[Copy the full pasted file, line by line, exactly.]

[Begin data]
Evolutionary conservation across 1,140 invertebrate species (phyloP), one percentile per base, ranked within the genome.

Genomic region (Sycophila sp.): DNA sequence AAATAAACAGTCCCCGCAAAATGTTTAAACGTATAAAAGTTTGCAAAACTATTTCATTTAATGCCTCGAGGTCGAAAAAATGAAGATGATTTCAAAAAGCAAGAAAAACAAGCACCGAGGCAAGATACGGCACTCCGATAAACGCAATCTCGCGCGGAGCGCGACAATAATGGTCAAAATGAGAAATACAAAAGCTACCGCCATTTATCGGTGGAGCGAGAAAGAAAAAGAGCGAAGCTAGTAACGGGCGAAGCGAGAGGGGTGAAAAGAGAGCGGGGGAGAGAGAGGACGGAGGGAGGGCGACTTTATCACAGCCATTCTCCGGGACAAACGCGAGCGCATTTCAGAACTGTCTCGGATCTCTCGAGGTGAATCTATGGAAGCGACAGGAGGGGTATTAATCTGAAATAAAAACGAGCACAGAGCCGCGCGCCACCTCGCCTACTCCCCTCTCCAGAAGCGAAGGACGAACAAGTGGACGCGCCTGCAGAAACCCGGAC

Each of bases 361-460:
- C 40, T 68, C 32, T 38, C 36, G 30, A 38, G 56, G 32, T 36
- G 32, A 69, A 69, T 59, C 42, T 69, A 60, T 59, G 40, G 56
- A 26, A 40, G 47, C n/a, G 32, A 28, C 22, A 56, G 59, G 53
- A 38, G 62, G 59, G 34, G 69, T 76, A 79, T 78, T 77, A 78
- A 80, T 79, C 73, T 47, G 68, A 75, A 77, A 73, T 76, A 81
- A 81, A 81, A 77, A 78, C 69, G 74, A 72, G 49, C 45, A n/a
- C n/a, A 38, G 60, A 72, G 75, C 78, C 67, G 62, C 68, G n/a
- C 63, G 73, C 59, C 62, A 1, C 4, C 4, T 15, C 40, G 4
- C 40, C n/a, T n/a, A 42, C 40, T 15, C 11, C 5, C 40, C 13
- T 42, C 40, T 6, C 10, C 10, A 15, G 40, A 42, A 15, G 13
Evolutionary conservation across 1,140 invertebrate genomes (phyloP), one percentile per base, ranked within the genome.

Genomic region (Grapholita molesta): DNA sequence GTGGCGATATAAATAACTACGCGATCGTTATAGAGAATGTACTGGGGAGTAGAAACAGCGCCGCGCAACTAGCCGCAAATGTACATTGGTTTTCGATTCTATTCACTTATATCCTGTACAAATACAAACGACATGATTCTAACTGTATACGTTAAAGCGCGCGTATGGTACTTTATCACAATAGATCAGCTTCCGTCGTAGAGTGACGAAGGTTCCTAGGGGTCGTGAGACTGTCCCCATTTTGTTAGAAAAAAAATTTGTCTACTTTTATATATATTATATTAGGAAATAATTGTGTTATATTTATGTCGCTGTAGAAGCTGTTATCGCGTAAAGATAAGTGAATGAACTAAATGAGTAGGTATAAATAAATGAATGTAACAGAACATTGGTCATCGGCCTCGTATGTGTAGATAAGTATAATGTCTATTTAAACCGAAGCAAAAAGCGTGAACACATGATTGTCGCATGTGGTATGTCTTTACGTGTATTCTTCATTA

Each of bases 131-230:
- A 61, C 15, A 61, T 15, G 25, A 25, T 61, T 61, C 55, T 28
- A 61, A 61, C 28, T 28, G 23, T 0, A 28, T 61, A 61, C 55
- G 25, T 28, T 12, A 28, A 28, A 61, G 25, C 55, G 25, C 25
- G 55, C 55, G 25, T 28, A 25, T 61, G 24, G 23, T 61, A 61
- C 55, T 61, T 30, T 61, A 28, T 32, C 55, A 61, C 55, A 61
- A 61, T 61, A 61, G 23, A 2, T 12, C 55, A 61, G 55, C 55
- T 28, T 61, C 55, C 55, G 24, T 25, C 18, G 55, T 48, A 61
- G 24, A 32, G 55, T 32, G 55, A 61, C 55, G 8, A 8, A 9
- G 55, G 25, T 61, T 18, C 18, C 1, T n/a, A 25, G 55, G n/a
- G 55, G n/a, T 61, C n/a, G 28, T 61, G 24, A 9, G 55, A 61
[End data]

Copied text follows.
Evolutionary conservation across 1,140 invertebrate species (phyloP), one percentile per base, ranked within the genome.

Genomic region (Sycophila sp.): DNA sequence AAATAAACAGTCCCCGCAAAATGTTTAAACGTATAAAAGTTTGCAAAACTATTTCATTTAATGCCTCGAGGTCGAAAAAATGAAGATGATTTCAAAAAGCAAGAAAAACAAGCACCGAGGCAAGATACGGCACTCCGATAAACGCAATCTCGCGCGGAGCGCGACAATAATGGTCAAAATGAGAAATACAAAAGCTACCGCCATTTATCGGTGGAGCGAGAAAGAAAAAGAGCGAAGCTAGTAACGGGCGAAGCGAGAGGGGTGAAAAGAGAGCGGGGGAGAGAGAGGACGGAGGGAGGGCGACTTTATCACAGCCATTCTCCGGGACAAACGCGAGCGCATTTCAGAACTGTCTCGGATCTCTCGAGGTGAATCTATGGAAGCGACAGGAGGGGTATTAATCTGAAATAAAAACGAGCACAGAGCCGCGCGCCACCTCGCCTACTCCCCTCTCCAGAAGCGAAGGACGAACAAGTGGACGCGCCTGCAGAAACCCGGAC

Each of bases 361-460:
- C 40, T 68, C 32, T 38, C 36, G 30, A 38, G 56, G 32, T 36
- G 32, A 69, A 69, T 59, C 42, T 69, A 60, T 59, G 40, G 56
- A 26, A 40, G 47, C n/a, G 32, A 28, C 22, A 56, G 59, G 53
- A 38, G 62, G 59, G 34, G 69, T 76, A 79, T 78, T 77, A 78
- A 80, T 79, C 73, T 47, G 68, A 75, A 77, A 73, T 76, A 81
- A 81, A 81, A 77, A 78, C 69, G 74, A 72, G 49, C 45, A n/a
- C n/a, A 38, G 60, A 72, G 75, C 78, C 67, G 62, C 68, G n/a
- C 63, G 73, C 59, C 62, A 1, C 4, C 4, T 15, C 40, G 4
- C 40, C n/a, T n/a, A 42, C 40, T 15, C 11, C 5, C 40, C 13
- T 42, C 40, T 6, C 10, C 10, A 15, G 40, A 42, A 15, G 13
Evolutionary conservation across 1,140 invertebrate genomes (phyloP), one percentile per base, ranked within the genome.

Genomic region (Grapholita molesta): DNA sequence GTGGCGATATAAATAACTACGCGATCGTTATAGAGAATGTACTGGGGAGTAGAAACAGCGCCGCGCAACTAGCCGCAAATGTACATTGGTTTTCGATTCTATTCACTTATATCCTGTACAAATACAAACGACATGATTCTAACTGTATACGTTAAAGCGCGCGTATGGTACTTTATCACAATAGATCAGCTTCCGTCGTAGAGTGACGAAGGTTCCTAGGGGTCGTGAGACTGTCCCCATTTTGTTAGAAAAAAAATTTGTCTACTTTTATATATATTATATTAGGAAATAATTGTGTTATATTTATGTCGCTGTAGAAGCTGTTATCGCGTAAAGATAAGTGAATGAACTAAATGAGTAGGTATAAATAAATGAATGTAACAGAACATTGGTCATCGGCCTCGTATGTGTAGATAAGTATAATGTCTATTTAAACCGAAGCAAAAAGCGTGAACACATGATTGTCGCATGTGGTATGTCTTTACGTGTATTCTTCATTA

Each of bases 131-230:
- A 61, C 15, A 61, T 15, G 25, A 25, T 61, T 61, C 55, T 28
- A 61, A 61, C 28, T 28, G 23, T 0, A 28, T 61, A 61, C 55
- G 25, T 28, T 12, A 28, A 28, A 61, G 25, C 55, G 25, C 25
- G 55, C 55, G 25, T 28, A 25, T 61, G 24, G 23, T 61, A 61
- C 55, T 61, T 30, T 61, A 28, T 32, C 55, A 61, C 55, A 61
- A 61, T 61, A 61, G 23, A 2, T 12, C 55, A 61, G 55, C 55
- T 28, T 61, C 55, C 55, G 24, T 25, C 18, G 55, T 48, A 61
- G 24, A 32, G 55, T 32, G 55, A 61, C 55, G 8, A 8, A 9
- G 55, G 25, T 61, T 18, C 18, C 1, T n/a, A 25, G 55, G n/a
- G 55, G n/a, T 61, C n/a, G 28, T 61, G 24, A 9, G 55, A 61